First-World Dude Problem #2: The Midair Celebratory Bump

Over the course of history, we’ve seen an evolution in the way that athletes celebrate after scoring a point or winning the game. The ancient Aztecs celebrated a victory in ullamaliztli by scalping their opponents. The Romans exchanged undergarments with their teammates whenever they had a shot come particularly close to the pallino in bocce. And teams of Visigoths would pass epic bowel movements into the same bucket and ceremoniously deliver it to their opponents after winning at beer pong.

Modern-day athletes continue to celebrate in unique and ever-changing ways. There’s the butt pat, the high five, the fist pound, the chest bump, the hug, the kiss, the double kiss, the excited tangle, the victory dance, the pileup, the headbutt, and the uniform tear.

I love it when athletes celebrate as long as they’re not directly mocking the opponent. You just scored a touchdown or a goal in front of millions of people–celebrate! Let us feel your joy!

But there’s one type of celebration I really don’t understand: The type that puts you in physical danger.

Some examples of that are listed in my second paragraph. But there’s one such example that has become extremely prevalent in professional football and basketball: The midair celebratory bump.

You’ve seen this happen. A player scores a touchdown. One of his team mates runs over, and the two players jump into the air and basically bounce off each other.

What?

Pretend that you’re a football coach observing this type of celebration from afar. You have highly paid 300-pound men jumping high in the air and colliding into one another, intentionally throwing both players off balance as they try to land on the ground. This is just asking for a torn Achilles or a strained ankle.

Is anyone else seeing what I’m seeing?!

I say let’s keep it clean from now on. Reduce the risk of injury and go back to the way the Romans did it. Especially if we’re talking about women’s beach volleyball.


4 Responses to “First-World Dude Problem #2: The Midair Celebratory Bump”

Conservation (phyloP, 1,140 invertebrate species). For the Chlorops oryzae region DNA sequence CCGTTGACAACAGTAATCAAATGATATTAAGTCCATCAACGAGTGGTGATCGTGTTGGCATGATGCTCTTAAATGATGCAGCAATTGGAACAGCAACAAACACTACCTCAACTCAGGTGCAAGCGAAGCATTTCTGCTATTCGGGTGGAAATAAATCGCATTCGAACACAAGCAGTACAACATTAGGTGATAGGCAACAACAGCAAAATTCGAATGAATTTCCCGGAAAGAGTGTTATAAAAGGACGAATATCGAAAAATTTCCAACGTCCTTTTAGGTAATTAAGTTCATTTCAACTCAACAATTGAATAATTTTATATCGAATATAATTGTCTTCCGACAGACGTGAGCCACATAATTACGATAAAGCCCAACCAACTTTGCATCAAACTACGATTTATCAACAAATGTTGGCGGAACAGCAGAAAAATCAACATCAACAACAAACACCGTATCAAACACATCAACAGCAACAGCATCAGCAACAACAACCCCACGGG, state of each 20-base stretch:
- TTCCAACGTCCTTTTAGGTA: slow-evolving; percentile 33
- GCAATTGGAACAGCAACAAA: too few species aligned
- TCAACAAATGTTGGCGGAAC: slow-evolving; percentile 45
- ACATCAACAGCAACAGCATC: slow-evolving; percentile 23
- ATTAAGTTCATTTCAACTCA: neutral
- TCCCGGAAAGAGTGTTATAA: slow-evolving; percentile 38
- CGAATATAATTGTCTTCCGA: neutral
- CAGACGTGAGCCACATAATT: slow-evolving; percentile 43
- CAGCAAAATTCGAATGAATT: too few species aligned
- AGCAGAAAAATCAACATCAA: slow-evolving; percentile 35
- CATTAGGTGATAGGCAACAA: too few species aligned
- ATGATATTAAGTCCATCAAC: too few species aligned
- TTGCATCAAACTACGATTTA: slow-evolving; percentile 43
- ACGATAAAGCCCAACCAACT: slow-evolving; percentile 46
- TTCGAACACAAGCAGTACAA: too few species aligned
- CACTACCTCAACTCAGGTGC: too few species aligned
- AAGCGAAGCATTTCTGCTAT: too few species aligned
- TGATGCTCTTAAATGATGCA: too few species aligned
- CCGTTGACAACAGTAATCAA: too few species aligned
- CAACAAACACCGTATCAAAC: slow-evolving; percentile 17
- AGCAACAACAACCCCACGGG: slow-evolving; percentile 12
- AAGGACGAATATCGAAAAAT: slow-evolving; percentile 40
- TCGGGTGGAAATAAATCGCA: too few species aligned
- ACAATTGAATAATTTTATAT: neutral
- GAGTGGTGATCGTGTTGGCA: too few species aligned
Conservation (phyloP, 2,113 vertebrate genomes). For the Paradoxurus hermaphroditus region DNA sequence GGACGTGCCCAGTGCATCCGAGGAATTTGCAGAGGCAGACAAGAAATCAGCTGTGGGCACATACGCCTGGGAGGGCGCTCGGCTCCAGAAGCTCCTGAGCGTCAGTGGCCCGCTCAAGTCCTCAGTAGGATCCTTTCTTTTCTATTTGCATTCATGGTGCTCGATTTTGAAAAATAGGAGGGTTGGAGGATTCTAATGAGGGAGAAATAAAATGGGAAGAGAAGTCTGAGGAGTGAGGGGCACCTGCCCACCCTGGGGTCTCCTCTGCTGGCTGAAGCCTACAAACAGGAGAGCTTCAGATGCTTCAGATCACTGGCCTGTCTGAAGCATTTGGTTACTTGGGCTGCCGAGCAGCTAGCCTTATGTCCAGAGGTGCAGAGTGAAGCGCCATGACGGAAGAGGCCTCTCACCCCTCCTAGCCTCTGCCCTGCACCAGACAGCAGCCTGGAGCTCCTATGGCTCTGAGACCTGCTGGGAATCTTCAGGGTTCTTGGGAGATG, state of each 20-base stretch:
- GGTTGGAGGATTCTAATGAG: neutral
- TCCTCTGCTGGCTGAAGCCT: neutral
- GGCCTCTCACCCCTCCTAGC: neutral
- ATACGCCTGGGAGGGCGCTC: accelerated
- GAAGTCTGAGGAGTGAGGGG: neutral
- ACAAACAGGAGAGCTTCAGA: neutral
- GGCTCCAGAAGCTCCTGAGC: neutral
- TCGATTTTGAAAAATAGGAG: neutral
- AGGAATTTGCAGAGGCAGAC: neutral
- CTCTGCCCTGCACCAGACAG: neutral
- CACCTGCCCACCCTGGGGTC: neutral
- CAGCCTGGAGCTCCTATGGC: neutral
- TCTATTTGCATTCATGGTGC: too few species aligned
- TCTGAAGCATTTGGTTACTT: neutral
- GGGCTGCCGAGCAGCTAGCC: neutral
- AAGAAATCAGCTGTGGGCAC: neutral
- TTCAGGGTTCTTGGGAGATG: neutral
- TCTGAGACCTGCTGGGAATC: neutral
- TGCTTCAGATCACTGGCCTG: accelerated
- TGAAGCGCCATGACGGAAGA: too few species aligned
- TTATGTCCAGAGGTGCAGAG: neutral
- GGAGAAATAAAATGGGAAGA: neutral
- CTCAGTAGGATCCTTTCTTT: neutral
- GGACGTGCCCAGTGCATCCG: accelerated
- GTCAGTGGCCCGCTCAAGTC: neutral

1. T-Mac says:

    I actually don’t think the chest bump is a particularly harmful way to celebrate, but I have always questioned when multiple players actually jump on another football player who has just scored. To me, that seems like a receipe for injury.

    Also, have you noticed that football players sometimes unnecessarily dive into an endzone when scoring a touchdown? I think Adrian Peterson broke his collarbone doing this either in college or early in his pro career.

    • Jamey Stegmaier says:

      Oh yeah, the dive is completely unnecessary. I mean, all of these things look jubilantly cool, but why would you put yourself or your teammate in danger?

  2. Brad says:

    Anything is better than the golfer’s high five-handclasp-shake. This is a particularly odd phenomenon because the parties involved in the celebration usually know for a while that they will be celebrating. There is no last second shot in golf, yet I have never seen a successful congratulations given by anyone in the sport. Whiteness is truly a curse…

    https://www.flickr.com/photos/specialolympicsnc/4866738852/

  3. Jasmin says:

    NO! No, no, no. No undies exchanging. That’s just gross. Why in the world would anyone do that?

    That picture is a chest bump fail. I’m sure someone can get hurt if one of the parties is not prepare for it. I mean, it’s the whole weight of an individual coming down on another with the gravity, speed (they usually have a small sprint before the jump) and the force… I think they are trying to kill each other or have some “battle” scars to remember their victories.

    And do they really do the kiss, the double kiss, or the excited tangle to celebrate a score or win? I haven’t seen those. But the butt pat surprised me at first. I only see that in football. Lots of butt touching. Why? Big rough grown men in tights touching each other butts.

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